Govt, pri­vate sec­tor find common ground

Chronicle (Zimbabwe) - - Front Page - Busi­ness Re­porter

GOVERNMENT and the pri­vate sec­tor have found common ground to­wards trans­form­ing the coun­try’s econ­omy and go­ing for­ward the two par­ties have re­solved to speak with one voice on mat­ters of busi­ness.

In a state­ment is­sued after Mon­day’s can­did en­gage­ment be­tween Pres­i­dent Em­mer­son Mnan­gagwa and busi­ness lead­ers at State House in Harare, the Min­istry of In­for­ma­tion, Pub­lic­ity and Broad­cast­ing Ser­vices said the high-level dia­logue yielded pos­i­tive results for eco­nomic progress.

“There was a lot of lis­ten­ing hap­pen­ing to­day (Mon­day) as speaker after speaker gave their views on the state of our econ­omy, the causes and the way for­ward,” said the min­istry.

“The thread­ing link be­tween all speak­ers was that: de­spite cur­rent chal­lenges, Zim­babwe’s econ­omy was ex­pand­ing, and there­fore there is a higher de­mand for for­eign cur­rency.

“That mes­sages from Government must be in sync and con­sis­tent, that Government needs to con­trol its fis­cal ex­pen­di­ture as a mat­ter of pri­or­ity in or­der to re­duce fis­cal im­bal­ances. The meeting agreed that both Government and the pri­vate sec­tor should find each other and speak with one voice.”

The min­istry said the gath­er­ing noted that there were many projects cur­rently in progress in Zim­babwe, which needed to be given visibility and en­cour­aged Zim­bab­weans to pull in one di­rec­tion to foster de­vel­op­ment.

Dur­ing the en­gage­ment, there were also pre­sen­ta­tions made by some in the ser­vice in­dus­try over the need to mod­ernise the coun­try’s tax­a­tion laws.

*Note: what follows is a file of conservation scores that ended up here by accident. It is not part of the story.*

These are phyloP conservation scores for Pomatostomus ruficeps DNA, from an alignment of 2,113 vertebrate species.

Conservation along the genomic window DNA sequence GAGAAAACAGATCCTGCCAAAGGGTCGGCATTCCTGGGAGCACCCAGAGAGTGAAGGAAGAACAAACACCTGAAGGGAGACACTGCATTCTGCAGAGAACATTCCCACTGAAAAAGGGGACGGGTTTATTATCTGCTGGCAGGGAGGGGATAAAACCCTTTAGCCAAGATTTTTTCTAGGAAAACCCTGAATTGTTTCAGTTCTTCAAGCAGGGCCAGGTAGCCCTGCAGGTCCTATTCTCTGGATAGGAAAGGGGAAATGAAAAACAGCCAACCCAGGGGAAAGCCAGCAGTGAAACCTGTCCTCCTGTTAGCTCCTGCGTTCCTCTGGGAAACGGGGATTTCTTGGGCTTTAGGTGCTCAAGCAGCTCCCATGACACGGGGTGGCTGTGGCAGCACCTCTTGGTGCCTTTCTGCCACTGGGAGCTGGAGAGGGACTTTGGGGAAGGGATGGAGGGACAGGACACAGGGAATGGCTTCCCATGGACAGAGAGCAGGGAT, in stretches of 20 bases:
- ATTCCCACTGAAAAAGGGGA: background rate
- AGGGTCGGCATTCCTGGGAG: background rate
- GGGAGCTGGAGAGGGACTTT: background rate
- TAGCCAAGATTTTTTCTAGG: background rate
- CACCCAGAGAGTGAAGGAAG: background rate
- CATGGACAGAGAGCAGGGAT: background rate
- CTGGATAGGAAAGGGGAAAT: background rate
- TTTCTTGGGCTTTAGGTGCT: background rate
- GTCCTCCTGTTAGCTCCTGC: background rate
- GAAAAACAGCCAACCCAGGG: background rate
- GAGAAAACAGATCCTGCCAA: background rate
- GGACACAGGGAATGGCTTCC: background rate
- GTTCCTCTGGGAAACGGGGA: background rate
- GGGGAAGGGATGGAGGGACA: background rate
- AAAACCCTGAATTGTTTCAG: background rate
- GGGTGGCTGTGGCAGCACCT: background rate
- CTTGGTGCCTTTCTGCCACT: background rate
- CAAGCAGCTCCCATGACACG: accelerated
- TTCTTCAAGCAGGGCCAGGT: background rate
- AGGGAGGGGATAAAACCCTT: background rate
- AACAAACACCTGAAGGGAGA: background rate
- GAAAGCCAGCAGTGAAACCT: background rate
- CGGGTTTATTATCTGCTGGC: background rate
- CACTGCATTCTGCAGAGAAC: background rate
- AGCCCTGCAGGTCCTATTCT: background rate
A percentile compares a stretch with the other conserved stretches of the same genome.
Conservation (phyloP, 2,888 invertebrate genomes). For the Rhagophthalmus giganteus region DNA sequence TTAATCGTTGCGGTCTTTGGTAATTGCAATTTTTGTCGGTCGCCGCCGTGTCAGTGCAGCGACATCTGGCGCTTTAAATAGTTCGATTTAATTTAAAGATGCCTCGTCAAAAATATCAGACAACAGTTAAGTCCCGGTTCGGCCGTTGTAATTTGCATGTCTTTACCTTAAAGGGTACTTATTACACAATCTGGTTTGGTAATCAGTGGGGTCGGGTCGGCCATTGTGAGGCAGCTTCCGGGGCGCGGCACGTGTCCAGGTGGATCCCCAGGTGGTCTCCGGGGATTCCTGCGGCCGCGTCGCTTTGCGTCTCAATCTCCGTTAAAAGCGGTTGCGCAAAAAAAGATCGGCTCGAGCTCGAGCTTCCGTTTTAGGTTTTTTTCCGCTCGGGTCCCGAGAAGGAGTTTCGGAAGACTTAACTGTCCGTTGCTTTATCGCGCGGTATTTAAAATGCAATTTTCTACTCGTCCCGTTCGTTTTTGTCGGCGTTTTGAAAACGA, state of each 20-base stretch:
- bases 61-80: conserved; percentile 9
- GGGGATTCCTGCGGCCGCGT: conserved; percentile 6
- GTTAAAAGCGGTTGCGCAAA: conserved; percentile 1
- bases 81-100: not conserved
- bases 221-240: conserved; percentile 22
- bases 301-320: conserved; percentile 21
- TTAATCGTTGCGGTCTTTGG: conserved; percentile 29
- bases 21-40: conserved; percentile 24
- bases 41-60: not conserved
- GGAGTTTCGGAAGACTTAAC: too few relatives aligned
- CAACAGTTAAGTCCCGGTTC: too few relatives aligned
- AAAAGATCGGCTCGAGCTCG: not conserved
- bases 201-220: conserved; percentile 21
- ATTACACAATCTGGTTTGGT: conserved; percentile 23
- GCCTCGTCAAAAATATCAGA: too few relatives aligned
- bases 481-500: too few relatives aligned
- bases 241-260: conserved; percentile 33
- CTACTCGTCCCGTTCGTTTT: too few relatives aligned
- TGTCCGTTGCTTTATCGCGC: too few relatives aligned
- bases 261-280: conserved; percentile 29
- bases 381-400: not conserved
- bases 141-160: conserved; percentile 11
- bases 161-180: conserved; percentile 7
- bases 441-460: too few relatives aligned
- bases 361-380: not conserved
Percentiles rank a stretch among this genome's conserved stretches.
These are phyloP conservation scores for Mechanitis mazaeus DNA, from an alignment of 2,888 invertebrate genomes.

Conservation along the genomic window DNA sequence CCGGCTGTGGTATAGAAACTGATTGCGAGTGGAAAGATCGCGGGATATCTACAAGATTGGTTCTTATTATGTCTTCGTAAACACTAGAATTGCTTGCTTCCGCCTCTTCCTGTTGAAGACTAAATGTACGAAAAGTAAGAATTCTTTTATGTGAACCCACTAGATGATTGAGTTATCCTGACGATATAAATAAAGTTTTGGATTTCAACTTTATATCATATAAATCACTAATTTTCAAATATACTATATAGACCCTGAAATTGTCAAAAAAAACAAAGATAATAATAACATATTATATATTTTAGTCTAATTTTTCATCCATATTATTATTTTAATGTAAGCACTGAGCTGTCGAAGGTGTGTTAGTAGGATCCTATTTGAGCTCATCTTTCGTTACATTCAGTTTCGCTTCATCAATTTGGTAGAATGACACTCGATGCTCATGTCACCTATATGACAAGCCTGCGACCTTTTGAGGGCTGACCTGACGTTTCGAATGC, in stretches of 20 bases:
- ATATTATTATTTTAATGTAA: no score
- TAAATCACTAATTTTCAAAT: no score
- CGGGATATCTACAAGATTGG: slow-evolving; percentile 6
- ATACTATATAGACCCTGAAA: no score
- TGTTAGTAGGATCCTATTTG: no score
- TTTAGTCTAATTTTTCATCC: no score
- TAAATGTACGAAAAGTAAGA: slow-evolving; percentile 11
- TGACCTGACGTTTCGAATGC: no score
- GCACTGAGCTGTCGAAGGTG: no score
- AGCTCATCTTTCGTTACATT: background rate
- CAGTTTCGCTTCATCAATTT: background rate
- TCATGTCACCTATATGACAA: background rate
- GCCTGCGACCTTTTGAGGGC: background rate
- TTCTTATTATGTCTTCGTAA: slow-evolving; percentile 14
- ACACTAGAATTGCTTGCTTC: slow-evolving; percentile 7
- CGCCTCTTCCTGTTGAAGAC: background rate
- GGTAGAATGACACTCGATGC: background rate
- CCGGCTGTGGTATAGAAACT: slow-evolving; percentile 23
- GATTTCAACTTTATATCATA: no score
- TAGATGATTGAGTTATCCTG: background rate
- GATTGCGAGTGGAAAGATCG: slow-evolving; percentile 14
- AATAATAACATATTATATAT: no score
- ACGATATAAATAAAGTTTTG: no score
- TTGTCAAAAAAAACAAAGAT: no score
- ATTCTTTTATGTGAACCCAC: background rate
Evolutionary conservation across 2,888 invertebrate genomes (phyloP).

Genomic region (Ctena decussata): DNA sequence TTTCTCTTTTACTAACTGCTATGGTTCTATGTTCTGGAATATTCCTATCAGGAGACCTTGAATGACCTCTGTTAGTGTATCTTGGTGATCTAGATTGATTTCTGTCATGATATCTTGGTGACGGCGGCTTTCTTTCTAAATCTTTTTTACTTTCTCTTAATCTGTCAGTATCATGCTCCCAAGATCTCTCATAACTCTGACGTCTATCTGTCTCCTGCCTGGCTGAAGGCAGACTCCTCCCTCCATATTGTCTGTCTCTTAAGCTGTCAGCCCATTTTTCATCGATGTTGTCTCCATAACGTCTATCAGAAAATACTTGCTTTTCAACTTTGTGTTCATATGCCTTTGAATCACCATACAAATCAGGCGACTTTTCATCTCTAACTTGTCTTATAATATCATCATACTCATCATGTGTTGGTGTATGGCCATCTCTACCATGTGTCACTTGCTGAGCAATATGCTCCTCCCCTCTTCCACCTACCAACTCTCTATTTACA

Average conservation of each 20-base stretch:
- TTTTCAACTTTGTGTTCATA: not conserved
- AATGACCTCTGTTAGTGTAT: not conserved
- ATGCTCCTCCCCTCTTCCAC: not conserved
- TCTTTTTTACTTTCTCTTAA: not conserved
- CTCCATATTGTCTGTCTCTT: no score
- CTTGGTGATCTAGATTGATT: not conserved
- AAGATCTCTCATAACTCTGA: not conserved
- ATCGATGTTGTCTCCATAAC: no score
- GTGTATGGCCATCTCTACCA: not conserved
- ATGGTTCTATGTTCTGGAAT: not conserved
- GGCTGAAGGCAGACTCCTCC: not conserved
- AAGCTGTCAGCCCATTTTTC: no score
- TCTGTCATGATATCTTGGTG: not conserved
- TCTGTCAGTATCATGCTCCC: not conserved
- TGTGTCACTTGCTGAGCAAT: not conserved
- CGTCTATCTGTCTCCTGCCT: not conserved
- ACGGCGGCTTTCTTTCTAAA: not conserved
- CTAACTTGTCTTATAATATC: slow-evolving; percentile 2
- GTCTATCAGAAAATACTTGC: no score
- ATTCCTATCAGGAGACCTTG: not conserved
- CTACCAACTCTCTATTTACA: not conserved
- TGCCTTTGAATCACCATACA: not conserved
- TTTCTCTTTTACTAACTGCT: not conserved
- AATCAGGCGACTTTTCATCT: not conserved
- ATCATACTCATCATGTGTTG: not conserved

The del­e­gates also noted the ben­e­fits of Com­mand Agri­cul­ture, a spe­cialised im­port sub­sti­tu­tion farm­ing pro­gramme driven by the pri­vate sec­tor.

“The Pres­i­dent also said the days when Government made decisions with­out con­sult­ing were be­hind us. The Pres­i­dent en­cour­aged ev­ery­one say­ing we can­not run away from our chal­lenges as a na­tion, we will re­struc­ture, re­form and build our econ­omy,” said the min­istry.

This is in keep­ing with His Ex­cel­lency’s phi­los­o­phy of “ser­vant lead­er­ship”, which is a lead­er­ship that cus­toms, en­gages and is re­spon­sive.

Mean­while, the min­istry said Government has put in place mea­sures meant to al­le­vi­ate com­mod­ity short­ages in the mar­ket as the coun­try gears for the start of the fes­tive season. The ini­tia­tives, which in­clude the open­ing up of bor­ders for im­por­ta­tion of ba­sic com­modi­ties, come on the back of re­cent un­jus­ti­fied price in­creases, panic buy­ing and hoard­ing that was fu­elled by ob­scene par­al­lel mar­ket ex­change rates.

“We can as­sure the na­tion that Government is seized with and im­ple­ment­ing solid plans to en­sure that the in­creased de­mand for forex will be met,” it said.

The break­fast en­gage­ment was at­tended by bankers, cap­tains of in­dus­try, as well as con­sumers’ rep­re­sen­ta­tives.

Among th­ese were lead­ers from the Con­fed­er­a­tion of Zim­babwe In­dus­tries (ZCI), the Zim­babwe Na­tional Cham­ber of Com­merce (ZNCC), the Bankers As­so­ci­a­tion of Zim­babwe (BAZ), Con­sumer Coun­cil of Zim­babwe (CCZ), Grain Millers As­so­ci­a­tion of Zim­babwe (GMAZ), Busi­ness Ex­cel­lence of Zim­babwe, min­ers as­so­ci­a­tions and sev­eral stake­hold­ers in the econ­omy.

Also See Com­ment on Page 4

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